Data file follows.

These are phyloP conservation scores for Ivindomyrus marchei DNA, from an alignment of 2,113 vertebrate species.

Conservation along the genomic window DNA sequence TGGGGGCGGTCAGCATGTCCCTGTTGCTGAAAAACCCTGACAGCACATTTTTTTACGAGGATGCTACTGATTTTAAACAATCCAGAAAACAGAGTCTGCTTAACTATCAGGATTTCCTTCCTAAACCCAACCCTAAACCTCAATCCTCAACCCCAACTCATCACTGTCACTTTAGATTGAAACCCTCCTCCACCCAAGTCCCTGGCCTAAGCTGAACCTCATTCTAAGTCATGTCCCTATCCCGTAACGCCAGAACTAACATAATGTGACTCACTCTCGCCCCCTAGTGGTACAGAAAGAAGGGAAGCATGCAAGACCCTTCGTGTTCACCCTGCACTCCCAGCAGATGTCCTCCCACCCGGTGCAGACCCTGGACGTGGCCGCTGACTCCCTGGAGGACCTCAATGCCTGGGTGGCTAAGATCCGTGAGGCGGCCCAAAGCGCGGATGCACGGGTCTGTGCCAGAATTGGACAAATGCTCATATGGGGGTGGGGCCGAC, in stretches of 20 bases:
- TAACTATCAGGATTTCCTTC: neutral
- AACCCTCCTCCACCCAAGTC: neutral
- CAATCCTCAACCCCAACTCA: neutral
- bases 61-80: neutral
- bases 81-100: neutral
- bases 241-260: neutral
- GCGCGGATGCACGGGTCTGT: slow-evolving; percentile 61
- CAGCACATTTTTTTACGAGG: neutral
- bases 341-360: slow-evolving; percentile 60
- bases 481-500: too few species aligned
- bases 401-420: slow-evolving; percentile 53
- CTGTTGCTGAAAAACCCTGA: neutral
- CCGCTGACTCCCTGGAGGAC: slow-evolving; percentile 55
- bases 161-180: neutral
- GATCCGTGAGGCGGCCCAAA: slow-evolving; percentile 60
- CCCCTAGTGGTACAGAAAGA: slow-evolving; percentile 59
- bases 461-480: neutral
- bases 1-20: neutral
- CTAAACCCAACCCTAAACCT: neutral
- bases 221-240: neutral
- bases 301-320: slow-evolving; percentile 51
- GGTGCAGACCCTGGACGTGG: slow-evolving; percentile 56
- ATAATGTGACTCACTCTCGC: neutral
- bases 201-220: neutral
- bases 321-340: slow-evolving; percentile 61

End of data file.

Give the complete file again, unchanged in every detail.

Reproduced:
These are phyloP conservation scores for Ivindomyrus marchei DNA, from an alignment of 2,113 vertebrate species.

Conservation along the genomic window DNA sequence TGGGGGCGGTCAGCATGTCCCTGTTGCTGAAAAACCCTGACAGCACATTTTTTTACGAGGATGCTACTGATTTTAAACAATCCAGAAAACAGAGTCTGCTTAACTATCAGGATTTCCTTCCTAAACCCAACCCTAAACCTCAATCCTCAACCCCAACTCATCACTGTCACTTTAGATTGAAACCCTCCTCCACCCAAGTCCCTGGCCTAAGCTGAACCTCATTCTAAGTCATGTCCCTATCCCGTAACGCCAGAACTAACATAATGTGACTCACTCTCGCCCCCTAGTGGTACAGAAAGAAGGGAAGCATGCAAGACCCTTCGTGTTCACCCTGCACTCCCAGCAGATGTCCTCCCACCCGGTGCAGACCCTGGACGTGGCCGCTGACTCCCTGGAGGACCTCAATGCCTGGGTGGCTAAGATCCGTGAGGCGGCCCAAAGCGCGGATGCACGGGTCTGTGCCAGAATTGGACAAATGCTCATATGGGGGTGGGGCCGAC, in stretches of 20 bases:
- TAACTATCAGGATTTCCTTC: neutral
- AACCCTCCTCCACCCAAGTC: neutral
- CAATCCTCAACCCCAACTCA: neutral
- bases 61-80: neutral
- bases 81-100: neutral
- bases 241-260: neutral
- GCGCGGATGCACGGGTCTGT: slow-evolving; percentile 61
- CAGCACATTTTTTTACGAGG: neutral
- bases 341-360: slow-evolving; percentile 60
- bases 481-500: too few species aligned
- bases 401-420: slow-evolving; percentile 53
- CTGTTGCTGAAAAACCCTGA: neutral
- CCGCTGACTCCCTGGAGGAC: slow-evolving; percentile 55
- bases 161-180: neutral
- GATCCGTGAGGCGGCCCAAA: slow-evolving; percentile 60
- CCCCTAGTGGTACAGAAAGA: slow-evolving; percentile 59
- bases 461-480: neutral
- bases 1-20: neutral
- CTAAACCCAACCCTAAACCT: neutral
- bases 221-240: neutral
- bases 301-320: slow-evolving; percentile 51
- GGTGCAGACCCTGGACGTGG: slow-evolving; percentile 56
- ATAATGTGACTCACTCTCGC: neutral
- bases 201-220: neutral
- bases 321-340: slow-evolving; percentile 61